Statistically, the probability of any one of us being here is so small that the mere fact of our existence should keep us all in a state of contented dazzlement.
We are, perhaps uniquely among the earth’s creatures, the worrying animal. We worry away our lives, fearing the future, discontent with the present, unable to take the idea of dying, unable to sit still.
Ants are so much like human beings as to be an embarrassment. They farm fungi, raise aphids as livestock, launch armies into war, use chemical sprays to alarm and confuse enemies, capture slaves, engage in child labour, exchange information ceaselessly. They do everything but watch television.
We're as clever as we think we are, but we'll be a lot cleverer when we learn to use not just one brain but to pool huge numbers of brains. We're at a level technologically where we can share information and think collectively about our problems. We do it in science all the time - there's no reason why we can't do it in other endeavors.
Given the opportunity, under the right conditions, two cells from wildly different sources, a yeast cell, say, and a chicken erythrocyte, will touch, fuse, and the two nuclei will then fuse as well, and the new hybrid cell will now divide into monstrous progeny. Naked cells, lacking self-respect, do not seem to have any sense of self.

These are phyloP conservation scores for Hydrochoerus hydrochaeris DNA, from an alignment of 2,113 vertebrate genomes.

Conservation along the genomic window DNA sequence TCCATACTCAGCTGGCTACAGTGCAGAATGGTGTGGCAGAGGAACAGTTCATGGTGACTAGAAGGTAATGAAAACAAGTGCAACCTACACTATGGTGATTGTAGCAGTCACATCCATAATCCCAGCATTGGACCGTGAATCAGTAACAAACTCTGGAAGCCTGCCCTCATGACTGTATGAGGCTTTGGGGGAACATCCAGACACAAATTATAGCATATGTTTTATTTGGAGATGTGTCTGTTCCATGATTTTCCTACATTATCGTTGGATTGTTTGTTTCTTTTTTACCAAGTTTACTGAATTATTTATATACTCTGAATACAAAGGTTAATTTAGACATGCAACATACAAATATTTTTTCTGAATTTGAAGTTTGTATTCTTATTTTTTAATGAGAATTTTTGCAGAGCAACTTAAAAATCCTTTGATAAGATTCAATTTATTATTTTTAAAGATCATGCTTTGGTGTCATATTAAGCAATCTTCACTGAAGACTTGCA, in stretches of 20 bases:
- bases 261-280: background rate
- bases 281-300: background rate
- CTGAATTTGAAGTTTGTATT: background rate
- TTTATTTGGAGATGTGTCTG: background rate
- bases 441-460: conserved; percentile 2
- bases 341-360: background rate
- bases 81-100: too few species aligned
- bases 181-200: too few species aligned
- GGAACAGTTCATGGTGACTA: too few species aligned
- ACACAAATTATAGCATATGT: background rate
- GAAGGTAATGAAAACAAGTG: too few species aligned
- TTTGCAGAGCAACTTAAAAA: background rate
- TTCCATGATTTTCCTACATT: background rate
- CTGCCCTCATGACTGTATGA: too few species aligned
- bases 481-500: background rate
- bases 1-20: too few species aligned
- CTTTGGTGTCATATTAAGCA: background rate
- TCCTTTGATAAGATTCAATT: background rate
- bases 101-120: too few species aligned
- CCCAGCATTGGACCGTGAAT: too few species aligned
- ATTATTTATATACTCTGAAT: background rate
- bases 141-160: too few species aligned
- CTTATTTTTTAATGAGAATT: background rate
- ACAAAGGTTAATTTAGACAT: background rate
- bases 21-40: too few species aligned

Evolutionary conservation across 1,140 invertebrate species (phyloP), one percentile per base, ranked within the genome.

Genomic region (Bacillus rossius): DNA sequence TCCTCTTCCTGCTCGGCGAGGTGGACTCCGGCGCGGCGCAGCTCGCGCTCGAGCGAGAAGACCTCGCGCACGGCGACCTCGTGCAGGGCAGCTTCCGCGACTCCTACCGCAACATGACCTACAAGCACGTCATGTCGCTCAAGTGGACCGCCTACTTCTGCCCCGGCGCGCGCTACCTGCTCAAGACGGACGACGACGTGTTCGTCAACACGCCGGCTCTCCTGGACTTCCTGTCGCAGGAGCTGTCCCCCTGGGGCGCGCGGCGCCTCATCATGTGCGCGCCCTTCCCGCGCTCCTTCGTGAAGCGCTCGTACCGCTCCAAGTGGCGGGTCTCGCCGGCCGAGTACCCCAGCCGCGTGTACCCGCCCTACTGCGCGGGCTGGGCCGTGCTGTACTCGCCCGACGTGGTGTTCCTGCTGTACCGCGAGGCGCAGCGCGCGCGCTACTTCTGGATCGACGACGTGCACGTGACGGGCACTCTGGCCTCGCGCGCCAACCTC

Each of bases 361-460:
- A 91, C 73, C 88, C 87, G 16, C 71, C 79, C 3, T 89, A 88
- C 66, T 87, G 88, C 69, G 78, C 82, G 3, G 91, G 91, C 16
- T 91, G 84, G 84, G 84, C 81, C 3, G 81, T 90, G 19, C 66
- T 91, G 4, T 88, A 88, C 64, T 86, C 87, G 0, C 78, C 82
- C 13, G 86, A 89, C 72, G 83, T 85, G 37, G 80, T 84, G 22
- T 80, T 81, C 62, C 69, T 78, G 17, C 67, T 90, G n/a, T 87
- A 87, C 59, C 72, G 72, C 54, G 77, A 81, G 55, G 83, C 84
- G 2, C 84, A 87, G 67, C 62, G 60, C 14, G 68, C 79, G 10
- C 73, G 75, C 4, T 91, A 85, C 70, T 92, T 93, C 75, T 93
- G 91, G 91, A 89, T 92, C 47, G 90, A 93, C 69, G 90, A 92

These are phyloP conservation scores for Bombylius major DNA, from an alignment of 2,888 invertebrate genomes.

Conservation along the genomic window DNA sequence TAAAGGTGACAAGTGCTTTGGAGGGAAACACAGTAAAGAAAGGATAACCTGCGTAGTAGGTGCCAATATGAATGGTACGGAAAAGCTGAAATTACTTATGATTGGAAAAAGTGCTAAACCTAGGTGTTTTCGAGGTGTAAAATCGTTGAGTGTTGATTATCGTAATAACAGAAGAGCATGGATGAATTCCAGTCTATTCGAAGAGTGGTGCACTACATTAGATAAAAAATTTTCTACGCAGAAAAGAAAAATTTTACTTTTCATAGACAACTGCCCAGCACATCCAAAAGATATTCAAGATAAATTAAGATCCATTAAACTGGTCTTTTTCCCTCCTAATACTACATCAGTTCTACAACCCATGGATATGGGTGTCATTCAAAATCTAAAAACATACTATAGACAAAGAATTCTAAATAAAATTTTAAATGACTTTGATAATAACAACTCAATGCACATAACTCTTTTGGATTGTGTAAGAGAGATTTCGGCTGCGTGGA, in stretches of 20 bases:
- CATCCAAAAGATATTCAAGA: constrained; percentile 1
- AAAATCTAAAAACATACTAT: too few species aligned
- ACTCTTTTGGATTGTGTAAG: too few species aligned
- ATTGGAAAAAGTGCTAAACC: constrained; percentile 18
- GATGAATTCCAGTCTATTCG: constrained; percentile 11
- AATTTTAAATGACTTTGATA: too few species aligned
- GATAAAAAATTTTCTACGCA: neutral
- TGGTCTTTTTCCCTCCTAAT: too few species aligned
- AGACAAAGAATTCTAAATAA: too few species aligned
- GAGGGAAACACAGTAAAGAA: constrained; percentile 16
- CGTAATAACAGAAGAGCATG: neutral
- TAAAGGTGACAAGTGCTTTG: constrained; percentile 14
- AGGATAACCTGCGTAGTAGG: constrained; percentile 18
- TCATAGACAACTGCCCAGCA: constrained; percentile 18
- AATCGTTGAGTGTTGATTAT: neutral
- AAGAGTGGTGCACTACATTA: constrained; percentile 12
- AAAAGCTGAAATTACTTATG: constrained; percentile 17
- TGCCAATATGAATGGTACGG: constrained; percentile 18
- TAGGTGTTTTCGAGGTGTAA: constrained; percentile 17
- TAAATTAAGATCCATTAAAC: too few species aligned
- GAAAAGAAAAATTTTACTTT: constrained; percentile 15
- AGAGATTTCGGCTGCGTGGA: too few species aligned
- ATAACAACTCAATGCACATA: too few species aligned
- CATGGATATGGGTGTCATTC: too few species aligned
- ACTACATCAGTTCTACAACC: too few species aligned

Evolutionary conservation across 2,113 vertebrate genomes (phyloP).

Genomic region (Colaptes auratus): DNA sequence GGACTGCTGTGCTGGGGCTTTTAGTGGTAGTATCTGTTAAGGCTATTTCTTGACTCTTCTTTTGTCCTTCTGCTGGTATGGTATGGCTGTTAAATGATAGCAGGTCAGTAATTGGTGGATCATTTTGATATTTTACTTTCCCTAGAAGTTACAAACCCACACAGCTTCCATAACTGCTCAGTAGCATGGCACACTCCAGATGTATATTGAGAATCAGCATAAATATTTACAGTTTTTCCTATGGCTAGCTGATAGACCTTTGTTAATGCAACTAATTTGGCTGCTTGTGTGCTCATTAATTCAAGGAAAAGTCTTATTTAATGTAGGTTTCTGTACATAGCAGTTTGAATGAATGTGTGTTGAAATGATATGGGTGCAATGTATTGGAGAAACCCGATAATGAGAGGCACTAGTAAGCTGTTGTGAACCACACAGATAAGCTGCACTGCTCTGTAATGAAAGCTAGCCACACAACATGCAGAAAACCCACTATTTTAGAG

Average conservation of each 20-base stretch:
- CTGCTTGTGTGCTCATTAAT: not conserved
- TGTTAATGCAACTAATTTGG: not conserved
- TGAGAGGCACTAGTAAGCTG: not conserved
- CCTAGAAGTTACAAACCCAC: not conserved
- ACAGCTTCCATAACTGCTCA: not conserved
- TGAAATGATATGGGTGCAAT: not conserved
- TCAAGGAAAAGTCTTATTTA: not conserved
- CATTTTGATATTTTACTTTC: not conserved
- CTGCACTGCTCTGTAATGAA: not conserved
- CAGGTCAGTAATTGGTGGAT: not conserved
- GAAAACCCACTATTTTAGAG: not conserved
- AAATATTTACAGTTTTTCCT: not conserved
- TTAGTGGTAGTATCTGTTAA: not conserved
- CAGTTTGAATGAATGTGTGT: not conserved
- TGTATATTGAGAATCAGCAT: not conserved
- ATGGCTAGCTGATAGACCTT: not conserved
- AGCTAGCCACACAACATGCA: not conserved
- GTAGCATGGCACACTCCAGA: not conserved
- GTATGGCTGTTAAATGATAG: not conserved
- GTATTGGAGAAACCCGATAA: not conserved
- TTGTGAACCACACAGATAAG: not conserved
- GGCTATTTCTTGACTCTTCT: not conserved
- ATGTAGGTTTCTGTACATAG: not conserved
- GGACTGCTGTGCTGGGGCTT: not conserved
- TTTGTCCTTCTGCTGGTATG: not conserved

We leave traces of ourselves wherever we go, on whatever we touch.
Our behavior toward each other is the strangest, most unpredictable, and most unaccountable of all the phenomena with which we are obliged to live. In all of nature, there is nothing so threatening to humanity as humanity itself.
Doctors, dressed up in one professional costume or another, have been in busy practice since the earliest records of every culture on earth. It is hard to think of a more dependable or enduring occupation, harder still to imagine any future events leading to its extinction.
I won't compare ants and people, but ants give us a useful model of how single members of a community can become so organized that they end up resembling, in effect, one big collective brain. Our own exploding population and communication technology are leading us that way.
We habitually engage in meddling with nature. Until this century most of this meddling was good. Witness the preservation of the European countryside. But since then we've smoked it up and littered it and dumped too much in too many waters. I don't think it's our privilege to behave this way.